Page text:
Since you were taking the class for "experienced" riders, I'm surprised that you had the debate at all, as the same "street strategies" are taught in both classes (basic & experienced).



As for the 2 vs. 4 finger debate, we stress that to survive out on the streets, it's critical that a rider "know" their own bike. If this means that it takes only 1 finger on the front brake to get sufficient stopping power (or all 4 fingers), that's fine.



In the end, there are facts, stats, and methods that I am REQUIRED to relay to students when conducting an MSF course. My riding experience also comes into play when questions or discussions turn to "personal preferences". I try and relay things that have worked for me in the past, as well as those things that are recommended by the MSF and supported by studies and/or statistics. If someone is resistant, I just say, "Try it, it might work better for you and keep you out of an accident someday."



At the end of all of my classes, however, I do stress that any rider (from the newbie to the 30-year veteran) needs to continually practice and learn, and that you can never know it all or be too proficient.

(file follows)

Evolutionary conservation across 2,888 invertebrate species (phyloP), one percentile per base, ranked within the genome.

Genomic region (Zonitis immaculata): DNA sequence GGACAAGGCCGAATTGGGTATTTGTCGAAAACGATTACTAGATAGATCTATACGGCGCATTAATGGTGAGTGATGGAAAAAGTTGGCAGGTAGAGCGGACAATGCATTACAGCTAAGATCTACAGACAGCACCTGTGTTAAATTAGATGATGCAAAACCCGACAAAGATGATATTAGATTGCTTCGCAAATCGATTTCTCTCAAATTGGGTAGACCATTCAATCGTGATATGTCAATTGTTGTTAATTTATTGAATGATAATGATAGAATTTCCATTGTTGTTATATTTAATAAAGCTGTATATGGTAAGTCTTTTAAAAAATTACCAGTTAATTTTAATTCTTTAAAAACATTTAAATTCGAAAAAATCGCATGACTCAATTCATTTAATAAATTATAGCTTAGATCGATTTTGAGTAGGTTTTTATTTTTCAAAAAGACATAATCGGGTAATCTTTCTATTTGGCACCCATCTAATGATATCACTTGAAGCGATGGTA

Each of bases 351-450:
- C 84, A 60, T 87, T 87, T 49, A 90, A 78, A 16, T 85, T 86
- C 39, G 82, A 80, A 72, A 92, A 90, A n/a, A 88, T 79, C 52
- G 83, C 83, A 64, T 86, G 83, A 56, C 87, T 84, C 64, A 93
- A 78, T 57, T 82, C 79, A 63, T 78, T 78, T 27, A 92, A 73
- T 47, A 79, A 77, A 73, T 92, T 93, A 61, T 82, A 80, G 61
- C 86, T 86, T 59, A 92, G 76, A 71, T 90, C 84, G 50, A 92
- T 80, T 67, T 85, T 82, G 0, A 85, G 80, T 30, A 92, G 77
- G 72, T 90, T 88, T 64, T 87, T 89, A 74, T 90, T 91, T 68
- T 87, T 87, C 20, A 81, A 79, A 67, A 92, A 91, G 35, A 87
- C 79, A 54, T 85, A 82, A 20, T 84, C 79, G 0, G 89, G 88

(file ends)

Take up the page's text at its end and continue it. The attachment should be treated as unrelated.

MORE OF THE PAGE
Ride safe.
 

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Absolutely--it feels weird not to cover the brake. I always cover (two fingers is plenty on modern bikes) and it's become ingrained.



If I'm on a long freeway trip and don't cover the brake for a couple of miles to give my right hand a change of position, I find myself automatically going back to two fingers as soon as I stop thinking about it.



In CLASS, Reg Pridmore told us to cover the brake, and told us that two fingers was his preferred way to go. Two fingers means that you still have a grip on the throttle, and can roll right onto the brake with a minimum reaction time. No well-maintained modern bike is going to pinch your fingers with the lever.



It's worth noting that there was also a session at CLASS where we were practicing smooth, hard, application of the brakes. Slamming 'em on is never a good idea unless you've got ABS.